We examine corporate donations to political candidates for federal offices in the United States from 1991 to 2004. Firms that donate have operating characteristics consistent with the existence of a free cash flow problem, and donations are negatively correlated with eturns. A $10,000 increase in donations is associated with a reduction in annual excess returns of 7.4 basis points. Worse corporate governance is associated with larger donations. Even after controlling for corporate governance, donations are associated with lower returns. Donating firms engage in more acquisitions and their acquisitions have significantly lower cumulative abnormal announcement returns than non-donating firms. We find virtually no support for the hypothesis that donations represent an investment in political capital. Instead, political donations are symptomatic of agency problems within firms. Our results are particularly useful in light of the Citizens United ruling, which is likely to greatly increase the use of corporate funds for political donations.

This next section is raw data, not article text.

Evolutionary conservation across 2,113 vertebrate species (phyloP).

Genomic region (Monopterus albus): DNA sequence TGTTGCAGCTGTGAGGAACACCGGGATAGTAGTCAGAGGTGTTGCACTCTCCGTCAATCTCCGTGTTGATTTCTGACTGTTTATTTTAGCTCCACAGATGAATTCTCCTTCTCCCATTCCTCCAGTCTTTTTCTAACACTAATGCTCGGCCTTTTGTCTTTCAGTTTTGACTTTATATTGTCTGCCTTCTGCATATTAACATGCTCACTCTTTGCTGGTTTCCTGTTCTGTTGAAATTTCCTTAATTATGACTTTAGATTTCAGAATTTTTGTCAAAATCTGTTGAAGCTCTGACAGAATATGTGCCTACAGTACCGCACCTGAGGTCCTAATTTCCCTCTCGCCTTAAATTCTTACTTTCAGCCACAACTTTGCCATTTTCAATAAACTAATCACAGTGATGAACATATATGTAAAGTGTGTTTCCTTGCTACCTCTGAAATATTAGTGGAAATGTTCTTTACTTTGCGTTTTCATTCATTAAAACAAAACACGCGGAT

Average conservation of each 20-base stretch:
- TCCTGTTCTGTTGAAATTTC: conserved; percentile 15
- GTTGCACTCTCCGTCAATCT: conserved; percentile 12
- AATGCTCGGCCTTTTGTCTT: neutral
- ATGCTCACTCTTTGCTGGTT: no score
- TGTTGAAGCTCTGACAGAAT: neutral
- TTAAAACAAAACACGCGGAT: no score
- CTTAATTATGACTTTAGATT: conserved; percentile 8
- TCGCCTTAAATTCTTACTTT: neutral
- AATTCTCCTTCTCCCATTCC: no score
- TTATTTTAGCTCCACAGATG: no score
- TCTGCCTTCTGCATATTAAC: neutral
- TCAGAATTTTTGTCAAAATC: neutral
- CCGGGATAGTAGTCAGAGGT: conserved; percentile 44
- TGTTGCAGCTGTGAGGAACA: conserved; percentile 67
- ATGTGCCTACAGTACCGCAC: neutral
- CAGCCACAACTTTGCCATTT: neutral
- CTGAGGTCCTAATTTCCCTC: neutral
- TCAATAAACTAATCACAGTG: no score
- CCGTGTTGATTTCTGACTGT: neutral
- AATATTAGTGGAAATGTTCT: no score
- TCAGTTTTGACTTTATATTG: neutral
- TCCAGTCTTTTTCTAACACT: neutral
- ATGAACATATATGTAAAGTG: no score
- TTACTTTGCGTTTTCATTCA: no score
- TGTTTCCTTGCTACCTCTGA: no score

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Author Notes: We thank the referees and the editor as well as Jane Buchan, Craig Brown, John Coates, Mara Faccio, Eliezer Fich, Timothy Guinnane, Michael Johannes, Brandon Julio, Jonathan Koppell, Joshua Pollet, Paul Povel, Paolo Volpin, Jeff Zwiebel, and conference and seminar participants at the Western Finance Association Meetings, the European Summer Symposium in Financial Markets in Gerzensee, the Financial Intermediation Research Society Conference, the European Finance Association Conference, the Midwest Finance Association Conference, the NUS Corporate Finance Conference, the Asian Finance Association Annual Conference, the Chinese International Conference in Finance, the Yale Conference on Shifting Capital Markets and Corporate Performance, the American Finance Association Annual Meetings (upcoming), Claremont-McKenna College, University of Alabama, Indiana University, Georgia State University, University of Cincinnati, the Carlson School of Management, and the University of Minnesota Law School for helpful comments. We thank the Millstein Center at the Yale School of Management for financial support. Mufaddal Baxamusa, Truong Duong, and Yihui Pan provided excellent research assistance.
- Agency problems
- Political contributions
- Stock returns